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Understanding threads and queues

Paul Hudson    @twostraws   

Updated for Xcode 14.2

Every program launches with at least one thread where its work takes place, called the main thread. Super simple command-line apps for macOS might only ever have that one thread, iOS apps will have many more to do all sorts of other jobs, but either way that initial thread – the one the app is first launched with – always exists for the lifetime of the app, and it’s always called the main thread.

This is important, because all your user interface work must take place on that main thread. Not some work some of the time, but all work all the time – if you try to update your UI from any other thread in your program you might find nothing happens, you might find your app crashes, or pretty much anywhere in between.

This rule exists for all apps that run on iOS, macOS, tvOS, and watchOS, and even though it’s simple you will – will – forget it at some point in the future. It’s like an initiation rite, except it happens more often than I’d like to admit even after years of programming.

Although Swift lets us create threads whenever we want, this is uncommon because it creates a lot of complexity. Each thread you create needs to run somewhere, and if you accidentally end up creating 40 threads when you have only 4 CPU cores, the system will need to spend a lot of time just swapping them.

Swapping threads is known as a context switch, and it has a performance cost: the system must stash away all the data the thread was using and remember how far it had progressed in its work, before giving another thread the chance to run. When this happens a lot – when you create many more threads compared to the number of available CPU cores – the cost of context switching grows high, and so it has a suitably disastrous-sounding name: thread explosion.

And so, apart from that main thread of work that starts our whole program and manages the user interface, we normally prefer to think of our work in terms of queues.

Queues work like they do in real life, where you might line up to buy something at a grocery store: you join the queue at the back, then move forward again and again until you’re at the front, at which point you can check out. Some bigger stores might have lots of queues leading up to lots of checkouts, and small stores might just have one queue with one checkout. You might occasionally see stores trying to avoid the problem of one queue moving faster than another by having a single shared queue feed into multiple checkouts – there are all sorts of possible combinations.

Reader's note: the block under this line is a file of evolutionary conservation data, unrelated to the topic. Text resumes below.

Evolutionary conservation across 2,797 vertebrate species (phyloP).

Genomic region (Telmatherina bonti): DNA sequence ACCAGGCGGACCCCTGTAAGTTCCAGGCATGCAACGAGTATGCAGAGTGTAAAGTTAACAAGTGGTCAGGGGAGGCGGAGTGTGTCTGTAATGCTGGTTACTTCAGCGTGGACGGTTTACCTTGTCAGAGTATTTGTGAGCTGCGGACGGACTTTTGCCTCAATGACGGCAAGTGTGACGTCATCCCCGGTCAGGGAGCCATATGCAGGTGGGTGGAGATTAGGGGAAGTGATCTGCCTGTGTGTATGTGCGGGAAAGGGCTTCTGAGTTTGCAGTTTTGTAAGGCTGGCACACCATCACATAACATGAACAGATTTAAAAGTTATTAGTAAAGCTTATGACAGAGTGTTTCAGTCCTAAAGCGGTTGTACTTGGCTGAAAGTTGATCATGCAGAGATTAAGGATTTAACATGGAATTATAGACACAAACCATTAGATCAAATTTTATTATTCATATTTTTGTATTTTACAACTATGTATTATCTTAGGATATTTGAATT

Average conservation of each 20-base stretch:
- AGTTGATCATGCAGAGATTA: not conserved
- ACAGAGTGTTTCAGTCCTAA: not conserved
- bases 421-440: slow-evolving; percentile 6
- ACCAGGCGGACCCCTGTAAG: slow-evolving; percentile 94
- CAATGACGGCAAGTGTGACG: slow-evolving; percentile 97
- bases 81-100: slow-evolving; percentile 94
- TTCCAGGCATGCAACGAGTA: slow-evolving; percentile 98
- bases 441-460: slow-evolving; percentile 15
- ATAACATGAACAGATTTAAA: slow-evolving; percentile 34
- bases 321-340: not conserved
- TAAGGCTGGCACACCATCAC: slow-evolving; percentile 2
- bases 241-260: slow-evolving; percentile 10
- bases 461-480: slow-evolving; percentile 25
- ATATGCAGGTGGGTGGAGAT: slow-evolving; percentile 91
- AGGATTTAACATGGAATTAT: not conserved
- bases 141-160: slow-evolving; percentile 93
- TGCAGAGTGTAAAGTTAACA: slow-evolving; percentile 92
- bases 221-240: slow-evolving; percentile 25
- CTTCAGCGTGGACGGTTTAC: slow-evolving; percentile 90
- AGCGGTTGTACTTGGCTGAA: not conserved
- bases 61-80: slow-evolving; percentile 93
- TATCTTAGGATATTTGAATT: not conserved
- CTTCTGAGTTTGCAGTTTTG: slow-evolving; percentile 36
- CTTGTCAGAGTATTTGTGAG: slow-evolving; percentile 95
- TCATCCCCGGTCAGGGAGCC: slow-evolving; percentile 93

Swift’s queues work exactly the same way: we create a queue and add work to it, and the system will remove and execute work from there in the order it was added. Sometimes the queues are serial, which means they remove one piece of work from the front of the queue and complete it before going onto the next piece of work; and sometimes they are concurrent, which means they remove and execute multiple pieces of work at a time. Either way work will start in the order it was added to the queue unless we specifically say something has a high or low priority.

You might look at that and wonder why you even need serial queues – surely running one thing at a time is what we’re trying to avoid? Well, no. In fact, there are lots of times when having the predictability of a serial queue is important.

As a simple example, your user might want to batch convert a collection of videos from one format to another. Video conversion is a really intense operation and is already highly optimized to take full advantage of multi-core CPUs, so it’s more efficient to convert one video fully, then the next, then a third, and so on until you reach the end, rather than trying to convert four at once. This kind of work is perfect for a serial queue.

More importantly, sometimes serial queues are required to ensure our data is safe. For example, manipulating your user’s data is exactly the kind of work you’d want to do on a serial queue, because it stops you from trying to read the data at the same time some other part of your program is trying to write new data.

Putting this all together, threads are the individual slices of a program that do pieces of work, whereas queues are like pipelines of execution where we can request that work be done at some point. Queues are easier to think about than threads because they focus on what matters: we don’t care how some code runs on the CPU, as long as it either runs in a particular order (serially) or not (concurrently). A lot of the time we don’t even create the queue – we just use one of the built-in queues and let the system figure out how it should happen.

Tip: Sometimes Apple’s frameworks will help you a little here. For example, even though using the @State property wrapper in a view will cause the body to be refreshed when the property is changed, this property wrapper is designed to be safe to call on any thread.

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